• Don’t add a second box until most frames are covered with bees.
    • Typically you use 1-2 deep boxes for the brood (the lowest boxes), then add mediums for honey supers.
    • Queen excluders
      • Optional. Not really necessary.
      • DO NOT use plastic excluders… use only metal excluders.
  • Questions
    • Penny: I have a hive that only has bees on 3-4 frames. Should I move them to Nuc box?
      • It’s difficult with current weather to find a day to make the transfer.
      • Better possible solution: remove extra honey frames, and use a follower board to effectively reduce the size of the nest area.
        • Put all the frames of bees on the sunniest side of the hive.
        • Leave one frame of honey.
        • Insert follower board.
    • Peggi
      • Mysterious condensation.
  • Working On Your Bees
    • Bees sting a lot on rainy or cloudy days.
  • Treating For Mites
    • Do a count with a sugar roll or alcohol wash. If the count is high, definitely treat.
    • Treatments for this time of year
      • Formic Pro can work, but use the longer protocol (use only 1 pad at a time)
  • Existing Hives
    • Do you see pollen coming in? This is a very positive sign.
    • Check food stores. Tipping the hive a bit is a good check.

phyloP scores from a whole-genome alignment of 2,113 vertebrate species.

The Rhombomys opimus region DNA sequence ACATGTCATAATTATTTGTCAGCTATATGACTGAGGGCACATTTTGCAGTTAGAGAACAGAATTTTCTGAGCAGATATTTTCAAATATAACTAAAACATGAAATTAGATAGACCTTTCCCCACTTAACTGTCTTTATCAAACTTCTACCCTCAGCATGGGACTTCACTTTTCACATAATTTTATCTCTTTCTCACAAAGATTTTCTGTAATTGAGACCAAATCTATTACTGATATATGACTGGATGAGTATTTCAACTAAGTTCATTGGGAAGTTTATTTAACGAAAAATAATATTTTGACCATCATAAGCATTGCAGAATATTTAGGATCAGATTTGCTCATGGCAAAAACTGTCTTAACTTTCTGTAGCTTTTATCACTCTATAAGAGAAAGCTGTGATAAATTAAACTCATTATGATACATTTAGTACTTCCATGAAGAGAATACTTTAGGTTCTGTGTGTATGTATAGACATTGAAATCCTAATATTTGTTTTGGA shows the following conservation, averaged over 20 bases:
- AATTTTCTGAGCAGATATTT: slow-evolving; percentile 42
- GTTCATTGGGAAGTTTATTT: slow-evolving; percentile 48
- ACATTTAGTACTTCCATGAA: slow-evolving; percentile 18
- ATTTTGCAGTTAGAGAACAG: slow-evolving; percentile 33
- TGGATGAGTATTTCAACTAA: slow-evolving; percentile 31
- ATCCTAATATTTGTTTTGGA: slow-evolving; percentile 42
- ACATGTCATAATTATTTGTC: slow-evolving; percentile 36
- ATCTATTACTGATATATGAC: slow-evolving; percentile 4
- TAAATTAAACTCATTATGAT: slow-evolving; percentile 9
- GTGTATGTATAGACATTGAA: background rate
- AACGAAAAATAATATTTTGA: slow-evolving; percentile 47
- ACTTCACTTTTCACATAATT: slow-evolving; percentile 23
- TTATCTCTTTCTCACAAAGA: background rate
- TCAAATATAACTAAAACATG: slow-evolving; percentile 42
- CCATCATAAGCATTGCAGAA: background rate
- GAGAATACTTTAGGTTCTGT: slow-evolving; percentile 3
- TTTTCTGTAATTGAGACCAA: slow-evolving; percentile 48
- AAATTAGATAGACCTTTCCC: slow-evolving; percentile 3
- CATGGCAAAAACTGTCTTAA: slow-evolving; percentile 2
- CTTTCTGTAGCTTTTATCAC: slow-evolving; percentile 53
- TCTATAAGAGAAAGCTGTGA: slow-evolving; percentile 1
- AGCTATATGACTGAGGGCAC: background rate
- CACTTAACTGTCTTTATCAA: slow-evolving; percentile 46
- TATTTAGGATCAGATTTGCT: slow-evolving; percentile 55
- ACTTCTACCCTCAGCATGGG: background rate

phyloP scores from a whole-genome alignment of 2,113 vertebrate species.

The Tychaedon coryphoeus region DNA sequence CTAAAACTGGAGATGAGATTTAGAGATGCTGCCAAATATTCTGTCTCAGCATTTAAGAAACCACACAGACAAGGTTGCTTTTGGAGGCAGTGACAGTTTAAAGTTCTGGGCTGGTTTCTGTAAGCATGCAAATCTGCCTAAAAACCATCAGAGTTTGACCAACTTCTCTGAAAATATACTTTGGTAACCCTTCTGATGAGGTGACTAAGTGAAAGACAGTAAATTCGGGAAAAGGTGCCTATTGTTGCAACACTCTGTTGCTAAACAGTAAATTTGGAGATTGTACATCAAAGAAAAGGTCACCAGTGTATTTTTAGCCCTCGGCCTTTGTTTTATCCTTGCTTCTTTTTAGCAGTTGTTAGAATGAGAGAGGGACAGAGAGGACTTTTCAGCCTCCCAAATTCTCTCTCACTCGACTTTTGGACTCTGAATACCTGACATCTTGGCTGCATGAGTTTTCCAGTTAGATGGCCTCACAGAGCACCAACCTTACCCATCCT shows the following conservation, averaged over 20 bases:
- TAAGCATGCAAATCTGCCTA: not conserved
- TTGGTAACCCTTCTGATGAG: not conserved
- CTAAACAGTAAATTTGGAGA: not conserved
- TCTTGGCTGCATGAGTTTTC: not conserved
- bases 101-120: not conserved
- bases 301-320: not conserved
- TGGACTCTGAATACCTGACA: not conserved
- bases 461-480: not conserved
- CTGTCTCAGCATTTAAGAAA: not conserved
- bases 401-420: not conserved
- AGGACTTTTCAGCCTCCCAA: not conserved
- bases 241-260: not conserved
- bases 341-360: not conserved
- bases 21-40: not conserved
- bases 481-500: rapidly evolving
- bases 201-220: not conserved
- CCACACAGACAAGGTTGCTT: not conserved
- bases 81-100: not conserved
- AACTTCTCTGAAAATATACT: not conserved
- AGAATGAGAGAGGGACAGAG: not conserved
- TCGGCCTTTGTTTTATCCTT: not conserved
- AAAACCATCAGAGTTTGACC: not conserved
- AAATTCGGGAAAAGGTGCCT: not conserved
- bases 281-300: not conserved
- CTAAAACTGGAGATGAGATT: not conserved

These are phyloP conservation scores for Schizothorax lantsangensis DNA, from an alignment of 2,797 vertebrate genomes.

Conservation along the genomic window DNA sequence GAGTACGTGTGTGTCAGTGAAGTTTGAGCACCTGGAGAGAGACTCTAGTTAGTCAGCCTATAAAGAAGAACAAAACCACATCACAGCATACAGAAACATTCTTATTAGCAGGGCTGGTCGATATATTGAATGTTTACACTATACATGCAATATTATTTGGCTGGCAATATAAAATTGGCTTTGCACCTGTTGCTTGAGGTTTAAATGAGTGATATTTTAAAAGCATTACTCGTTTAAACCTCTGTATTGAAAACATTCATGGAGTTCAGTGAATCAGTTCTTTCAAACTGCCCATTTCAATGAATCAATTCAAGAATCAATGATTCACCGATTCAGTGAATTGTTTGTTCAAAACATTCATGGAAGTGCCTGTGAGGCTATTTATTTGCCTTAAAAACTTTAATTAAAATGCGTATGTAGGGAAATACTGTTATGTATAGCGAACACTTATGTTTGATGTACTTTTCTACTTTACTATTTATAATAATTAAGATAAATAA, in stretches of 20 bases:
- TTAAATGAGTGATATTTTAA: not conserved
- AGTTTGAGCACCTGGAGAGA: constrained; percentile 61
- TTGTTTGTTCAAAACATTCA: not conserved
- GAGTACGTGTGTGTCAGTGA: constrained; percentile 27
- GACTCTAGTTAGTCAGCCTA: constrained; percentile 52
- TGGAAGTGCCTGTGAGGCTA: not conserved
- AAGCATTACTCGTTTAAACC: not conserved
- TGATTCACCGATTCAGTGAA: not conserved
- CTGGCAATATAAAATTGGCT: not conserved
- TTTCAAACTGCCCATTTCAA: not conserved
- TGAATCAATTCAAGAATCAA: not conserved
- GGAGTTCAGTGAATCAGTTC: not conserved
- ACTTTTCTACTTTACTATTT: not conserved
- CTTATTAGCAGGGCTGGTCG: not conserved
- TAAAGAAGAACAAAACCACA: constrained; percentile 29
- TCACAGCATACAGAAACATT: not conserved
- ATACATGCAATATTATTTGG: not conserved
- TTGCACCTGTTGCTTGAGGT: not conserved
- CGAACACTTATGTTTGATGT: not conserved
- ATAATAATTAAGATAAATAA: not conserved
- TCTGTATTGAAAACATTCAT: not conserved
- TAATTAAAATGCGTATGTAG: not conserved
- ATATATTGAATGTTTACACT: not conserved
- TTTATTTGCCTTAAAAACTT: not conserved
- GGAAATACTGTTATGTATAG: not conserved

• Feeding is good. Pollen sub is good. Dry pollen sub may also work.
      • Pollen patties can attract hive beetles.
  • Stay ahead of possible issues.
    • If there are mites, treat.
    • If your hive needs room, add it.
    • Keep an eye on your bees, and give them what they need proactively.
  • Swarming
    • Difficult to prevent.
    • Give them proper room.
    • Swarming is not necessarily bad.
  • North American Honeybee Expo
  • Western Apiculture Society
    • Great, in depth articles and information about bees and beekeeping

Santa Cruz County Fair

Another Santa Cruz Fair is completed, and it was a HUGE success!  Our booth in the Bug Barn looked fantastic – lots of photographs of Club members, 2 observation hives, and a wealth of knowledge shared with the eager public. At one point on Saturday we had over 9000 visitors thru the exhibit!!
But the key to this success was our great volunteers. I would like to personally thank those who made this happen!
  • John Peck    
  • Mike Kurtz
  • Ed Massey
  • Diana Galvin
  • Andreas Olbring
  • Steve Mink
  • Bruce Morasca
  • Manuel Brum
  • Stephannie Elle
  • Arthur & Christine Kubogamell
  • Peggy Sullivan
  • Brian Lane
  • Clara Kim
  • Jaime & Zana Haskell
  • Mark & Katie Garrison
  • (and  20,000 bees in the observation hives ! )
Without the effort of these people promoting the art of beekeeping, expanding our Clubs footprint and passion for sharing knowledge, this event would not have been possible.
Again, a heartfelt thanks to ALL the volunteers for a great job!!
See you next year at the Fair!
Roark Diters 

Extraction Party

The June Extraction Party, courtesy of our generous host Peggi, was a big success. A lot of us have more summer honey to extract… Should we have another Extraction Party? Thanks to Bob Weseloh, we now have two additional extractors in addition to the club’s large extractor.

Please fill out the form below to let us know if you’re interested, and what dates work for you. Thanks!


Do you have frames to extract?(Required)